As a rule, homeowners and real estate agents ask for proof that a lender has pre-approved a buyer for a mortgage before they agree to show the property they have on the market. The practice protects the seller from unsavory surprises. It also clarifies for home buyers the maximum price they can afford on their income.
Mortgage Pre-Approval Letters
Before lenders issue loan pre-approval letters, they review prospective home buyers’ credit history, obtain proof of their income and verify the ownership and value of the assets the applicants declare. But because such unpredictable events as medical emergencies, job layoffs and investment losses can quickly change a buyer’s financial status, lenders establish an expiration date for the pre-approval letter.
Pre-Approval Letter's Expiration
The lending institution decides how long its pre-approval letter is good for. If you still haven’t found a house past the expiration date, you must submit updated documentation to the bank for a new letter. In an article for SmartMoney.com, real-estate columnist Lisa Scherzer says that typically a loan pre-approval is valid for 90 days. Ask the mortgage officer assisting you when your letter expires.
The mortgage pre-approval letter lists the duration of the loan the prospective buyer pre-qualifies for, how much money he may borrow and at what interest rate. This information helps buyers to narrow their house search to the properties whose price falls within the loan’s limit. On its website Realtor.com, the National Association of Realtors also says that being pre-approved expedites the home-financing process after a buyer’s offer on a house is accepted. According to the organization, prospective buyers usually get only 10 days to apply for a loan from the day they find a property -- hardly enough time to screen lending institutions and sort through all the mortgage packages available.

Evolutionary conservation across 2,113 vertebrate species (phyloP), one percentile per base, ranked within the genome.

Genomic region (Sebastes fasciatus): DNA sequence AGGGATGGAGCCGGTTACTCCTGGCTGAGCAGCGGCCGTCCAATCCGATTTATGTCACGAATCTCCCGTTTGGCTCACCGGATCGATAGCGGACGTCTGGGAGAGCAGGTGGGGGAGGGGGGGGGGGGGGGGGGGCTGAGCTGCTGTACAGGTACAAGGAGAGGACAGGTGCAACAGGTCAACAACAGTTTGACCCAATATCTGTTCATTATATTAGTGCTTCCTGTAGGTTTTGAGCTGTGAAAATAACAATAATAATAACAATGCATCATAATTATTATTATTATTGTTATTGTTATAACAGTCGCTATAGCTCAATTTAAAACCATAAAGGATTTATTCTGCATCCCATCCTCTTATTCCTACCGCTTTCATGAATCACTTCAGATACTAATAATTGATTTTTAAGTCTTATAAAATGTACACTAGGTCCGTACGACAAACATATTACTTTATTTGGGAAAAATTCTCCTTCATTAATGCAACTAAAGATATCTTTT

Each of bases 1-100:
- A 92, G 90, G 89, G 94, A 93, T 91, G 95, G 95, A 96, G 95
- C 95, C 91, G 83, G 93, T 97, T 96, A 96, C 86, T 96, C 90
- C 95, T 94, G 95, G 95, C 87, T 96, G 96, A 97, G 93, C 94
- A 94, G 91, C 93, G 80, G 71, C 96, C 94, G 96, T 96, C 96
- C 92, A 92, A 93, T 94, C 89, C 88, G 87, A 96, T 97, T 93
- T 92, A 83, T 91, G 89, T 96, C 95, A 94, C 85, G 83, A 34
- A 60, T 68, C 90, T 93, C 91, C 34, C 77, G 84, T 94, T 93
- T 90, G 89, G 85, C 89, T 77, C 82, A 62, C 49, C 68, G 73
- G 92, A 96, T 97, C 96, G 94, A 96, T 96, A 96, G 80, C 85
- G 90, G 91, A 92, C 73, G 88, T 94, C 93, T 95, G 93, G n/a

The pre-approval letter verifies for the seller that the buyer is creditworthy. This prevents the disappointment that comes when the buyer cannot obtain a loan after his offer is accepted. Besides, considering all the paperwork involved in obtaining the pre-approval, the letter also confirms that the buyer is serious about purchasing a house, not simply curious to see what it looks like inside.
Make an appointment with a loan officer at two or three mortgage lenders. Find out in advance what documents you should take along. At a minimum, be prepared to provide bank statements, tax returns, W2s and pay stubs, your Social Security number and revolving-debt balances. After reviewing your records, the loan officer tells you what mortgage programs you qualify for and helps you to choose the one that best suits your current situation.
Emma Watkins writes on finance, fitness and gardening. Her articles and essays have appeared in "Writer's Digest," "The Writer," "From House to Home," "Big Apple Parent" and other online and print venues. Watkins holds a Master of Arts in psychology.